That’s why many expect Congress to step in and strike a deal on members of the four unions whose proposed deals have not yet been reached.

“I don’t think it’s anybody’s goal to get Congress involved, but Congress has historically been willing to step in if necessary,” he said. Ian JeffriesCEO of the Association of American Railroads, the industry’s trade group.

Will a divided lame-duck Congress find bipartisan agreement to stop or end the strike, and act quickly? “This is not a political issue. This is an economic issue,” he said.

of the Jeffries, the “best outcome” is for the railroads and unions that have rejected the deal to agree to new deals that can be ratified by the rank-and-file. One rail union, the machinists, initially rejected the deal, only to ratify a slightly revised deal, though only 52% of members voted in favour.

“If an endorsement fails the first time, there are absolutely opportunities to sit down and come to additional agreements and cut it out and get it done. [tentative agreement] Endorsed,” Jeffries said.

But the unions say the railroads are unwilling to negotiate on issues like sick time because they are counting on Congress to give them a deal, even if the railroads make record profits (or near record profits). ) is being reported, suggesting that companies have the resources to give unions what they are asking for.

“They’re telegraphing they expect Congress to bail them out,” said Pierce, president of the engineers union. He and other union leaders There is concern that Congress will act, although Democrats, who still control both chambers in the current Lem-duck session, were reluctant to vote to end the strike in September as the strike’s deadline loomed. .

“It’s hard to say what Congress will do,” Pierce said.

He added that some union supporters who are not returning to Congress next year may not even attend the lame duck session. And railroads and business groups’ hopes for swift action by Congress could be derailed by other items on Congress’ busy agenda.

Still, Pearce and other union leaders worry that even some pro-Congress union members may vote to stop or end the strike rather than blame the disruptions the strike has caused.

“I don’t understand that they have the stomach for a strike to hurt the economy,” he said.

The unions plan to lobby Congress to try to block any legislation that would have ordered them to continue working or return to work immediately after a strike begins. But they expect to be beaten by lobbyists for railroad and other business interests.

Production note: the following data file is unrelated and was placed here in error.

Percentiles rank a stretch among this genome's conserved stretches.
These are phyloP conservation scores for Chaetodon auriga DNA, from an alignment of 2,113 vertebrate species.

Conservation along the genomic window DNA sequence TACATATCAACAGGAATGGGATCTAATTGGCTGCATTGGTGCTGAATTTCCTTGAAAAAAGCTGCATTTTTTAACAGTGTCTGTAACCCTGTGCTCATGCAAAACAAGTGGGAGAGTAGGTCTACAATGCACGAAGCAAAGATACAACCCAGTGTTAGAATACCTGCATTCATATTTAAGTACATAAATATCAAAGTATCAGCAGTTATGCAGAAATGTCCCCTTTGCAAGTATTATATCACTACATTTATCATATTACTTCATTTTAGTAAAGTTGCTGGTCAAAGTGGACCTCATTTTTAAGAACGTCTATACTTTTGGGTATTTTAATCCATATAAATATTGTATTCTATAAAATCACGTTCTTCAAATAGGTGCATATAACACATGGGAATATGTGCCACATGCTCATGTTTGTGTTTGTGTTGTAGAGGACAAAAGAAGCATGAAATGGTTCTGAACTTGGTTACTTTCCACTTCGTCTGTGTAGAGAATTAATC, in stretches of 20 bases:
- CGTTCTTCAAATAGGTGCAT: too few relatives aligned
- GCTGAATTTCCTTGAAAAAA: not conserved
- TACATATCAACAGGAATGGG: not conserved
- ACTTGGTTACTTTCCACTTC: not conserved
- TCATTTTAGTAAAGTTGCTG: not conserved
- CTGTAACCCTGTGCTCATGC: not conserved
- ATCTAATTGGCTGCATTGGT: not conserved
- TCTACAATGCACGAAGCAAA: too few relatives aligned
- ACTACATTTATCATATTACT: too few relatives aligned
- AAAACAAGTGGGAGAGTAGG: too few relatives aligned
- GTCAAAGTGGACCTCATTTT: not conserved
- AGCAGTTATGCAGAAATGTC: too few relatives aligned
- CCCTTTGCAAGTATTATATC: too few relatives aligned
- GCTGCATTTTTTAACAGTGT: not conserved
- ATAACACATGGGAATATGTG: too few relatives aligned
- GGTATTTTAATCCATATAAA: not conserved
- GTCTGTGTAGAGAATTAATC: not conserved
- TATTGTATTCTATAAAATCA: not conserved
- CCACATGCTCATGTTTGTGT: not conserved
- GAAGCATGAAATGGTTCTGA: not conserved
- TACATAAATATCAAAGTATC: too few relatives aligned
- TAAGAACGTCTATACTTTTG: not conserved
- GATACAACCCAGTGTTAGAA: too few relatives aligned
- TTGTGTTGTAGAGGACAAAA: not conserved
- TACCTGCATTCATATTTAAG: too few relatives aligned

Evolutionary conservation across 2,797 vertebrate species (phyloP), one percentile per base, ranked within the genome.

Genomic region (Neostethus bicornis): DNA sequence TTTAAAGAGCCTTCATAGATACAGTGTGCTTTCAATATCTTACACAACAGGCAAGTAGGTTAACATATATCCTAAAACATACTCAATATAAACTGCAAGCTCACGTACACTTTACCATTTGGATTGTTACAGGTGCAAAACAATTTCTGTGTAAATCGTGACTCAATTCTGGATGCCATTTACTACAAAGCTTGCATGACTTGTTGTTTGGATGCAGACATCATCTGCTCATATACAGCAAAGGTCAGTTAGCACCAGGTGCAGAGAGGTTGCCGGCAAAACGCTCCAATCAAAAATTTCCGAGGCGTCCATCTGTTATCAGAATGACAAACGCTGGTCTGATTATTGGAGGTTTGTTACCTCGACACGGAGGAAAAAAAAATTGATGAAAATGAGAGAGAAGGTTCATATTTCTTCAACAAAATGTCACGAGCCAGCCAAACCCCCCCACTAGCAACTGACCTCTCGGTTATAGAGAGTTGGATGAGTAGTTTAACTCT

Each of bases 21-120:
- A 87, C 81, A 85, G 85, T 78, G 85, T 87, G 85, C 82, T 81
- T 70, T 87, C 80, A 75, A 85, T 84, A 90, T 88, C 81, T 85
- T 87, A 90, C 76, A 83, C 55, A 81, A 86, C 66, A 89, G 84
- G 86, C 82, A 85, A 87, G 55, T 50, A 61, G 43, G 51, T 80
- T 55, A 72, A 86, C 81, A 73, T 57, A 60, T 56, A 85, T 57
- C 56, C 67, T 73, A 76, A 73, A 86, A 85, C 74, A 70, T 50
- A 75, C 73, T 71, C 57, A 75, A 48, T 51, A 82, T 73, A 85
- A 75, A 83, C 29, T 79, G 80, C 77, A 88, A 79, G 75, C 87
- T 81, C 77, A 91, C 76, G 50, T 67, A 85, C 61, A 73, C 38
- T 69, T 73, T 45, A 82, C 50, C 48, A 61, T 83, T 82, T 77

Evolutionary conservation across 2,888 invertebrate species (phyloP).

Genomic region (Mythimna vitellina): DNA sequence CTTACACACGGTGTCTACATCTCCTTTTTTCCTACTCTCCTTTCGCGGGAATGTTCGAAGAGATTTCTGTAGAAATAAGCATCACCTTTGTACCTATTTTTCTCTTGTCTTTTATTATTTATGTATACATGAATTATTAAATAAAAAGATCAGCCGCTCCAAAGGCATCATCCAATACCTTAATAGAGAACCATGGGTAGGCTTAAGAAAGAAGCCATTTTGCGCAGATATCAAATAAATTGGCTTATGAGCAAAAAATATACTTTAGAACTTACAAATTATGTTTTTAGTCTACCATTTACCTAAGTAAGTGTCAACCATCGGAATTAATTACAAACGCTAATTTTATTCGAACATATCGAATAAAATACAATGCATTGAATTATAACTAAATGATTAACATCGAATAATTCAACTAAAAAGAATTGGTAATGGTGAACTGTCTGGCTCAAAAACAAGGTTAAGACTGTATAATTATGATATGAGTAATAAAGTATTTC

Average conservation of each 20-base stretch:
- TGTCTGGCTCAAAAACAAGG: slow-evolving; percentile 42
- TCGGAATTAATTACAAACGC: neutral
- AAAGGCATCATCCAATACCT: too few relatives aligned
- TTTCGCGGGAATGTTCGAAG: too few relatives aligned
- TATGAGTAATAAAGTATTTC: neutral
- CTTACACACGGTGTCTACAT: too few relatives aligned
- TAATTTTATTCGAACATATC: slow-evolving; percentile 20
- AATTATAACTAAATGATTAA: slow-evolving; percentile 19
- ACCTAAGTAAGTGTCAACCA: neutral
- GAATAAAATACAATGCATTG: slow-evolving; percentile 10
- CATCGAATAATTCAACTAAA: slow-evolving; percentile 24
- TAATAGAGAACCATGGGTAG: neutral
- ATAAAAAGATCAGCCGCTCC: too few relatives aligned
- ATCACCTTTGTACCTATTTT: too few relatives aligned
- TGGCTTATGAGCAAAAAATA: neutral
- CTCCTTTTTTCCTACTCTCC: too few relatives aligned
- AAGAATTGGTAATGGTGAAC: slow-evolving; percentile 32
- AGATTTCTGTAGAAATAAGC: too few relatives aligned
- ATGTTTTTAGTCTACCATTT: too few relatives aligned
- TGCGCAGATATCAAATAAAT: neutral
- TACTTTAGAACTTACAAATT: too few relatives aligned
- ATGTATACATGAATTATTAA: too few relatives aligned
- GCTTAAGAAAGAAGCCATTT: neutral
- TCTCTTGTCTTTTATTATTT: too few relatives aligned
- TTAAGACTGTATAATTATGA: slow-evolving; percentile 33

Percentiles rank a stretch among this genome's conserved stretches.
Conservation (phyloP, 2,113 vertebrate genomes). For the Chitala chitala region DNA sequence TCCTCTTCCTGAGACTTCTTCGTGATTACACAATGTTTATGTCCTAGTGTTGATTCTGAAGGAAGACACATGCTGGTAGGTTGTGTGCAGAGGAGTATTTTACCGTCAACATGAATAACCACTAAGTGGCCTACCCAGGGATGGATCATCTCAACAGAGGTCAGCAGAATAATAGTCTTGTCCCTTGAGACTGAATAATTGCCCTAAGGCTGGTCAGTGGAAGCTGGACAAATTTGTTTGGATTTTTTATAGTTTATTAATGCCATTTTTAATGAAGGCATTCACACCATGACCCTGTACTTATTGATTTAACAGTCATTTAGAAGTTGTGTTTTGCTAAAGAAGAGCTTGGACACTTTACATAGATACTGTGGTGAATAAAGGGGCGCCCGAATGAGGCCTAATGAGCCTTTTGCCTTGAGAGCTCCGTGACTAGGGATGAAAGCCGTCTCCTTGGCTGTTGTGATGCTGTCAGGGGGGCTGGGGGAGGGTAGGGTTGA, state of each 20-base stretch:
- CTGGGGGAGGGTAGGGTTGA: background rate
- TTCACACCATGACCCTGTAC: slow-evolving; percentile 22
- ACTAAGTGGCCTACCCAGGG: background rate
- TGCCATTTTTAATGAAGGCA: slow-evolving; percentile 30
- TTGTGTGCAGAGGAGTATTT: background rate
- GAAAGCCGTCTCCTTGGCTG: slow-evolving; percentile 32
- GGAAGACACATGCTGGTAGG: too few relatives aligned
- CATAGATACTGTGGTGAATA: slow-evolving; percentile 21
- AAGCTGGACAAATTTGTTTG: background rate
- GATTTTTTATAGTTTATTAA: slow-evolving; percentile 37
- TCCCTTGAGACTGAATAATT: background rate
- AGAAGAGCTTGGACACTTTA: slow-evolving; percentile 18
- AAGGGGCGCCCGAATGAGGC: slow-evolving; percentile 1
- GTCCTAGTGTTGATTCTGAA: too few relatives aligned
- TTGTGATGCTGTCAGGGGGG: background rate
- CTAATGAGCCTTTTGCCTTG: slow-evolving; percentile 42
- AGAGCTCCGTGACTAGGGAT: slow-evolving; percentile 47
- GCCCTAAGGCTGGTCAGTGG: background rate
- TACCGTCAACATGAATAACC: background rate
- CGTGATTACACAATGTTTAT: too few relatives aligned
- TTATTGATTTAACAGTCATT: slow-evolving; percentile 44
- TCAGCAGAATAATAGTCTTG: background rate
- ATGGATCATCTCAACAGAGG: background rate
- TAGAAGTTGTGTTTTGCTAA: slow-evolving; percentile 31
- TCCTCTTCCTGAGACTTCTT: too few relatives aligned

“I expect them to have a lobbyist for every member of Congress,” Pierce said.

There will be another strike. Biden in a tough spotAs a pro-union president, he will be caught between angry union allies who want to allow a strike to go ahead or risk economic ruin due to a strike.

While Biden does not currently have authority in the process. Unilaterally order railway workers to stay at work.As he did in July, he would need to sign any congressional action to take effect.

White House press secretary Karen Jean-Pierre on Tuesday reiterated earlier White House comments that “a shutdown is unacceptable because of the loss of jobs, loss of families.” But she would not answer questions about whether Biden is ready to agree to congressional action that activists say is unacceptable.

“We are asking the parties involved to come together in good faith and resolve this,” he said, adding that “the president is directly involved in the negotiations again”.

If Congress acts, the Railroad Labor Act is doing what it was designed to do, the railroads say.

AAR’s Jeffries said, “The purpose of the Railway Labor Act was to reduce the likelihood of work stoppages. “And it has been remarkably effective in doing so. The last work stoppage we had was 30 years ago, and it lasted 24 hours before an overwhelming bipartisan Congress. [action to end the strike]. I think all parties agree that a work stoppage or a network shutdown is not helpful to anyone involved.